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I've tried to learn type theory a few times, but the notation $x : X$ always trips me up. Does it mean:

  1. $x$ represents a fixed but arbitrary inhabitant of the type $X$?
  2. The variable $x$ is just "associated" to the type $X$, but not necessarily fixed. In particular, we can now write $\forall xPx$ as shorthand for $(\forall x : X)(Px),$ similarly we can write $\lambda x f x$ as shorthand for $(\lambda x : X)(f x)$ etc.
  3. Something else?

Thanks.

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    $\begingroup$ The "meaning" of $x : X$ is that $x$ is of type $X$, no more, no less. You can think of it as being like $x \in X$ if you like but this is misleading. More importantly, types are not like sets: whereas you can ask, "what are the members of this set?", you cannot ask, "what are the inhabitants of this type?" $\endgroup$
    – Zhen Lin
    Aug 29, 2013 at 13:01
  • $\begingroup$ @ZhenLin, when you say that we cannot ask, "what are the inhabitants of this type?" what precisely do you mean? Are you basically saying that that although $x : X \vdash [\mbox{whatever}]$ makes sense, nonetheless $\neg(x : X) \vdash [\mbox{whatever}]$ is meaningless? Thus $x : X$ is devoid of a truthvalue. $\endgroup$ Oct 1, 2013 at 8:02
  • $\begingroup$ In the first place, $\lnot (x : X)$ is not a well-formed formula. But I would not go so far as to say that $x : X$ has no truth value. (My own view is that $x : X$ is well-formed in a given context if and only if $x$ is a term of type $X$ in that context, so it is true if well-formed.) $\endgroup$
    – Zhen Lin
    Oct 1, 2013 at 8:18

2 Answers 2

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When you formalize type theory it is probably easiest to work with expressions $C \vdash J$, where $C$ is a context, and $J$ is a judgement. A context is of the form $x_1 : A_1, \ldots, x_n : A_n$ where $x_i$ are free variables and $A_i$ are types. A judgement is either $t : A$ or $t \equiv s : A$ where $A$ is a type and $t$ and $s$ are terms. The terms $s$ and $t$ can contain free variables, but we only consider $C \vdash J$ when every free variable occurring in $J$ already appears in $C$.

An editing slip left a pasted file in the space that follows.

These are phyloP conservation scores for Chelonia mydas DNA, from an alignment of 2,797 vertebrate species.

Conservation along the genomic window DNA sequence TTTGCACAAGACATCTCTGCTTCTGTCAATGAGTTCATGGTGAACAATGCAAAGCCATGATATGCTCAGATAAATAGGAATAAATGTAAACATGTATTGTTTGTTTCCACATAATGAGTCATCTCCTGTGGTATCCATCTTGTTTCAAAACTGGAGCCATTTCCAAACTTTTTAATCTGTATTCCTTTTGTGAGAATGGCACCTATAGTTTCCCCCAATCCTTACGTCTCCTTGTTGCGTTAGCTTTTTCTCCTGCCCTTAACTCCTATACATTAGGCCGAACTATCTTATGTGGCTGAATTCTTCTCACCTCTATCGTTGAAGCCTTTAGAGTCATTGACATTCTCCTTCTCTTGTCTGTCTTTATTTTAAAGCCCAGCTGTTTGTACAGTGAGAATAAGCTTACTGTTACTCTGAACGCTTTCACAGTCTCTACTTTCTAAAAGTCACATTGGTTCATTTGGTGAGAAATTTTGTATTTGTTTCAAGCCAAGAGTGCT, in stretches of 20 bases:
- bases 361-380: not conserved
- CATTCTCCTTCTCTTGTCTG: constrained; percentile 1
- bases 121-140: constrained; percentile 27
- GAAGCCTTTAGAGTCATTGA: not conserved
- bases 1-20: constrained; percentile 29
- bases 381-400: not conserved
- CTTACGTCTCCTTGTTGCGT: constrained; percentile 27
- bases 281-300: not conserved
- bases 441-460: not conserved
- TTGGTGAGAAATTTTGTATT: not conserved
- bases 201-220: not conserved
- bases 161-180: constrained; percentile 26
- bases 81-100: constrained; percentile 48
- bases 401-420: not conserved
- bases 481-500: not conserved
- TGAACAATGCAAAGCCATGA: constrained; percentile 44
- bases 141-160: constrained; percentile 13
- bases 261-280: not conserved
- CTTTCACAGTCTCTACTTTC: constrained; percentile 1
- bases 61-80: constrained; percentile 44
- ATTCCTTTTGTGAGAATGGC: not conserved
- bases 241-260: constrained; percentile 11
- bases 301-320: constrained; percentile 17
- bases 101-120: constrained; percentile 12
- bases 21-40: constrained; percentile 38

When we see $x : A$ as part of a context it is an assumption, so we think of it as saying "for every $x$ of type $A$." However, exactly the same expression $x:A$ can also appear as the judgement $J$ (since each free variable is in particular a term). In this case we read it as saying "$x$ is an object of type $A$."

To give an easy example, we can prove in type theory $x:A, y:B \vdash (x, y) : A \times B$. This says that, given an object $x$ of type $A$ and an object $y$ of type $B$, the term $(x, y)$ is of type $A \times B$. We can also think of this as a function, that takes two inputs (one from $A$ and one from $B$) and produces an element of $A \times B$.

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  • $\begingroup$ Thanks, this is helping a lot. So..... can we write things like $x : \mathbb{N} \vdash \forall x(x+1 \neq 0)$? $\endgroup$ Aug 29, 2013 at 13:07
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    $\begingroup$ The variable $x$ on the RHS is bound by $\forall$, so you should write either $\vdash \forall x : \mathbb{N} . x + 1 \ne 0$ or $x : \mathbb{N} \vdash x + 1 \ne 0$. $\endgroup$
    – Zhen Lin
    Aug 29, 2013 at 13:34
  • $\begingroup$ Like Zhen Lin said, $x$ should not be bound on the right hand side. Another issue is that $x + 1 \neq 0$ is not a valid judgement, because every judgement is either of the form $t : A$ or $t \equiv s : A$. To express what you want, you need to use identity types. $\endgroup$
    – aws
    Aug 29, 2013 at 13:46
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    $\begingroup$ A valid expression would be $x : \mathbb{N} \vdash t : I_\mathbb{N}(x + 1, 0) \rightarrow \bot$, where $I_\mathbb{N}(x + 1, 0)$ is the type of "proofs that $x+1$ and $0$ are equal", $\bot$ is the empty type and $t$ is a term that you need to find. $\endgroup$
    – aws
    Aug 29, 2013 at 13:48
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    $\begingroup$ Note also that $\Pi_{x:\mathbb{N}}A$ is a type not dependent on $x$ and finding a proof of $\Pi_{x:\mathbb{N}}A$ in the empty context is equivalent to finding a proof of $A$ in the context $x:A$. $\endgroup$
    – aws
    Aug 29, 2013 at 15:51
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x such that the set X; ":" operator denotes "such that". It is basically its type.

$$a : b$$ and the description following the colon is actually the definition (b) of a.

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  • $\begingroup$ Wait, in type theory? $\endgroup$ Aug 29, 2013 at 12:21
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    $\begingroup$ In type theory and programming language theory, the colon sign after a term is used to indicate its type, sometimes as a replacement to the symbol. $\endgroup$
    – Don Larynx
    Aug 29, 2013 at 12:23

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